A woman is digging a grave. This is harder than you might think — it takes forever and you have to displace more than a ton of soil, about the weight of an average hippopotamus, to produce a barely serviceable three-foot-deep hole.
But that effort is not the most arresting thing about the opening of “Something in the Water.” The real question is: Who is being buried in this D.I.Y. pit? (Don’t look at me. You’ll have to find out for yourself.)
A further surprise comes when you clock that the author of this deftly paced, elegantly chilly thriller, Catherine Steadman, appeared on our television screens not so long ago. “Downton Abbey” fans might remember her as Mabel Lane Fox, the drolly acerbic heiress who vied with Lady Mary for the attentions of the less-sexy-than-Matthew-Crawley aristocrat Lord Gillingham.
Among a coterie of tiresome single women and their Bechdel Test-failing dialogue, Mabel stood out for her feisty lack of sentimentality. Steadman brings similar qualities of wit, timing and intelligence to this novel, which has already been optioned by 20th Century Fox (Reese Witherspoon is attached to produce).
It’s annoying to those of us who are qualified to do basically one thing when good actors turn out also to be good writers. “Something in the Water” is a proper page-turner, not just a novel produced by a celebrity to whom some wine-weakened publisher said at a cocktail party, “You should write a book!”
Nor is it about the challenges of auditioning for parts or the high jinks surrounding a botched provincial production of “A Midsummer Night’s Dream.” It has nothing to do with acting. It’s about a young British couple, Erin and Mark, whose lives take a sudden lurch in the wrong direction when they are scuba diving and chance upon — yes, you guessed it — something in the water.
If they had any sense, they would swim swiftly in the other direction, where there are some pretty fish to admire. But what would be the fun in that?
Low-key menace pervades the narrative, even before anything overtly weird (leaving aside the grave-digging scene) takes place. The writing has the muscular urgency of the present tense, throwing us off-kilter in real time.
The story begins when Erin and Mark, a lovely couple who fancy each other like crazy, are planning their wedding. Mark is a great guy, but he has lost his job because of Britain’s Brexit-induced economic downturn. The stress makes him ill-tempered. “My world is not like it is in the arts or your film school or whatever,” he says condescendingly to Erin, who is working on a documentary about how convicts make the transition to the outside after serving time.
“All I am qualified to do is price and sell bonds,” Mark whinges. “Unless you’re suggesting I work in a bar?”
Clearly they will have to rethink their wedding. Out goes the asparagus appetizer with quail egg, beetroot and celeriac rémoulade for 22 ½ pounds a head. “Can we just decide now that we’ll go for the cheapest options on food and drink?” Mark asks. (Uh-oh, the reader thinks.)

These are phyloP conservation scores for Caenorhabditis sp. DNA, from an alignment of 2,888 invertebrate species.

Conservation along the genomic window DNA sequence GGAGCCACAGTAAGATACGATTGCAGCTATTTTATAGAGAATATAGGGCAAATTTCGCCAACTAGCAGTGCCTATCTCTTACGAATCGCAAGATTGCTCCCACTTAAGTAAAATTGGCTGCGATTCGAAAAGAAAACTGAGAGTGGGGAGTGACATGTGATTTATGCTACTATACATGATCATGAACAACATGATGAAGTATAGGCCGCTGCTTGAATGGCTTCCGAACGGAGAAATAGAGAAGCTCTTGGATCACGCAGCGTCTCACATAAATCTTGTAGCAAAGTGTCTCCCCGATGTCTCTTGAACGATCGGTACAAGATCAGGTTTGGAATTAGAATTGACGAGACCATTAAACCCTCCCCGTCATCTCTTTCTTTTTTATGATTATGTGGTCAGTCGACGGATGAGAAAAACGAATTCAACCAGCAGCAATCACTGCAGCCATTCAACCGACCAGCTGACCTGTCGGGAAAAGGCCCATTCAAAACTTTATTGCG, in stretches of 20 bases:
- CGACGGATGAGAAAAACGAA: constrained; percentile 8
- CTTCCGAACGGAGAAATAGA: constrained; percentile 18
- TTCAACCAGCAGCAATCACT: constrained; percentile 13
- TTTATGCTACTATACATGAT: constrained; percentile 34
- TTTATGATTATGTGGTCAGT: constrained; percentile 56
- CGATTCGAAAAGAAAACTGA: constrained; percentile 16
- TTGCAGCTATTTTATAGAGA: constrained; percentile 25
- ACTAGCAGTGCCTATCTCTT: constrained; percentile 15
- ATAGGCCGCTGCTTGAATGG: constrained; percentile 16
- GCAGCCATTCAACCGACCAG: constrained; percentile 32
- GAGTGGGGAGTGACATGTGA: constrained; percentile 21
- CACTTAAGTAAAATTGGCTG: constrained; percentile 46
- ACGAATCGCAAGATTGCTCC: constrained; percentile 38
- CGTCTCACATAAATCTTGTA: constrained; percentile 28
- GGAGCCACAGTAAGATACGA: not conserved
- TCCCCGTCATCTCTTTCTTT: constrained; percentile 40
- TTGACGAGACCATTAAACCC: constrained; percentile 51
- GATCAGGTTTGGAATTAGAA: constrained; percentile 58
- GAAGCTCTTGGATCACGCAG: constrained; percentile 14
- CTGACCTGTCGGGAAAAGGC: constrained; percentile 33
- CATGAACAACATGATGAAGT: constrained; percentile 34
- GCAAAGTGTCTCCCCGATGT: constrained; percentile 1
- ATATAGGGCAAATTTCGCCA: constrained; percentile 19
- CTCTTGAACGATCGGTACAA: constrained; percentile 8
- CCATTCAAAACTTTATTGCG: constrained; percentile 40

But they manage to survive the indignities of an un-asparagused wedding. They successfully travel first class to Bora Bora for a weeklong honeymoon, a final splurge before returning to their life of financial ruin. The air is warm and the water crystal clear, perfect for an idyllic interlude of diving far from the cares of the shore. Uh-oh again.
The sharks are creepy enough. But what about the reams of white paper blanketing the water’s surface, sheets covered in ink dissolved into illegibility, forming a 10-meter-wide circle around them?
As in a horror movie, you want to shout at the characters. Don’t open that thing you are about to open! Don’t turn on that suspicious phone! Even fictional characters should know by now that pretty much anyone — Facebook, North Korea, Seamless, random teenage hackers in a basement in Vladivostok, not to mention criminal masterminds — knows where you are via your electronic devices.
Steadman keeps the suspense ratcheted up so that everyone is potentially sinister: old family friends; a gangster named Eddie Bishop who is one of Erin’s documentary interviewees and far too conversant in the details of her personal life; some sketchy guy named Patrick who hangs around where he is not meant to be; even Mark and Erin themselves, who start keeping secrets from one another.
Alongside Erin, who makes a wry and amusing narrator, we learn an array of new skills, including how to open a Swiss bank account with wads of cash, how to destroy hotel surveillance footage, how to alter electronic records, and how to understand the crucial legal difference between flotsam and jetsam.
Will Mark and Erin solve their financial problems? Is the denouement of the book as satisfying as its opening? What is on that mysterious USB stick everyone is so exercised about? And didn’t Erin learn, from Britain’s phone-hacking scandal, that you don’t need to have a phone in your hand to listen to its voice mail messages?
We don’t find out the answer to all these questions. But there’s a nasty jolt at the end when we learn why the dead body from the opening scene deserves such an unpleasant fate. As Eddie Bishop tells Erin: “If you’ve signed up for the game, then you can’t complain when you lose.”
Keywords clouds text link
Dịch vụ seo, Dịch vụ seo nhanh , Thiết kế website , máy sấy thịt bò mỹ thành lập doanh nghiệp
Visunhome, gương trang trí nội thất cửa kính cường lực Vinhomes Grand Park lắp camera Song Phát thiết kế nhà thegioinhaxuong.net/
|aviatorsgame.com ban nhạc||confirmationbiased.com|
|mariankihogo.com ốp lưng||Giường ngủ triệu gia|
© 2020 US News. All Rights Reserved.